In Minnesota last week, Gov. Mark Dayton and a bipartisan group of lawmakers called for a new tax on prescription opioids, with the resulting revenue being used to combat the opiate epidemic. Nearly 400 Minnesotans died of opiate overdoses in 2016.
The plan would tax prescription opioids a penny on each milligram of active ingredient in a pain pill. The proceeds, estimated to be about $20 million per year, would go toward prevention, emergency response, treatment and recovery, and law enforcement.
The plan would distribute $5 million to communities judged to be most in need, including $4 million to 11 tribal nations. Some funding would be used to improve the state’s prescription drug monitoring system, and more financing would be available for treatment and medical care of addicts.
Two legislators who have lost children to opiate addictions also spoke at the news conference: Republican Rep. Dave Baker, and DFL Sen. Chris Eaton. “I don’t want to see other families go through what my family went through when we lost our son,” Baker said.
“I know the pharmaceutical companies had the data, they had the studies that showed them these drugs were dangerously addictive,” Eaton said. “And they tried to get doctors to prescribe them more to make money. I don’t see any reason why the taxpayers should have to pay to fix this. I believe (pharmaceutical companies) owe reparations,” she said.
Nick McGee, director of public affairs at the PhRMA, the pharmaceutical trade association, said the tax would have “negative consequences” on “patients and innovation.”
“This proposed tax ignores all the factors that led to this public health crisis, including the substantial influx of heroin, counterfeit fentanyl and other illegal drugs, and fails to recognize existing funding available for treatment, prevention and other important programs to help communities,” McGee said in an e-mail to the Minneapolis Star Tribune.
Republican House Speaker Kurt Daudt told Minnesota Public Radio that, although he expects to pass a major bill this session to fight opioid abuse, a penny tax might not be included. “I’m not sure if it will pass exactly in that form, but we’re going to take some big steps this year to curb the opioid addiction problem,” he told MPR. “It’s a priority of mine to do significant legislation this session trying to solve or reduce the opioid crisis.”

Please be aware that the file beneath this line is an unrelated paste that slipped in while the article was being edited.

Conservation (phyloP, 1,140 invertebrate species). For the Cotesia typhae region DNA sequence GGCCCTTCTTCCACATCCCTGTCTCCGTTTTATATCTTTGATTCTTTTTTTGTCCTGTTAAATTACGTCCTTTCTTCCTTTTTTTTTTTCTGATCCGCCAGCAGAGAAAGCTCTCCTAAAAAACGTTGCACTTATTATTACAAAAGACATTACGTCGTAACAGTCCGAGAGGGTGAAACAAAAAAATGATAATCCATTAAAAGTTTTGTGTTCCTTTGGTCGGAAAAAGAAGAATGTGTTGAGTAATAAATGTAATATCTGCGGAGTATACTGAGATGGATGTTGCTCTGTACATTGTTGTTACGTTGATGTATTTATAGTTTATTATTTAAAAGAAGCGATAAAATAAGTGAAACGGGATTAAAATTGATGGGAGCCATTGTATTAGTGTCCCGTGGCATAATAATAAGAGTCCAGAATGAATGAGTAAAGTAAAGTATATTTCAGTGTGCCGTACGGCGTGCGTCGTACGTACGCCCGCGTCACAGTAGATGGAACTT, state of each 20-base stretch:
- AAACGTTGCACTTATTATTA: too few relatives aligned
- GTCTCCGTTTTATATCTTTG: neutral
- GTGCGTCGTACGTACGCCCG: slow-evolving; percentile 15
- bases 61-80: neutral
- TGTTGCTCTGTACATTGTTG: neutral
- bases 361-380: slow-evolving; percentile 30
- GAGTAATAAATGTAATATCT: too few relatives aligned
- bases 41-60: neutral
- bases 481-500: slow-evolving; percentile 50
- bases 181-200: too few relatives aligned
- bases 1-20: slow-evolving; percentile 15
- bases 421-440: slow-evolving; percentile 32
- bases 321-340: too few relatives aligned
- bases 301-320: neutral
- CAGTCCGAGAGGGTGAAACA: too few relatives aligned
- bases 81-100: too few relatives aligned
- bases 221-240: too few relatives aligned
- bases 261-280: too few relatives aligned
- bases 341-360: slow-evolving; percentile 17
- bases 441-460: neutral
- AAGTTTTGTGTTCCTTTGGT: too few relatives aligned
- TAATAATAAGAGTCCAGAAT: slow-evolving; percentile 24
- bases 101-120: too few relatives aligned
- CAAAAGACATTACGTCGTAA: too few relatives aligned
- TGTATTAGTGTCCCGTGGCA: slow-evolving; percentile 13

Senate Majority Leader Paul Gazelka, also a Republican, said that while he wants to earmark funding to fight the epidemic, he’s not sold on the idea of taxing drug makers.
Anti-tax activist Grover Norquist of Americans for Tax Reform expressed his opposition to the tax proposal in a letter to Minnesota legislators.
“This proposal seeks to impose an economically damaging cash grab disguised as an addiction mitigation effort,” Norquist wrote in a letter to Minnesota legislators in January. “This is simply another example of a tax hike that does not achieve its ostensible goal but does have negative unintended consequences.”
In 2014, Minnesota was chosen to be one of six states to participate in the National Governors Association (NGA) prescription drug abuse academy. A Minnesota State Substance Abuse Strategy (SSAS) frame was proposed to develop an effective approach to prevent opioid use disorder and reduce access to prescription pain medications throughout Minnesota. To accomplish this, the State Opioid Oversight Project (SOOP) was formed.
By June 2018 SOOP will create a state strategic plan that to include prescription drug overdose and heroin overdose death prevention; emergency response; intervention and treatment; primary prevention and public health; an inter-agency grant matrix; and integration of statewide efforts, including established work groups and publications.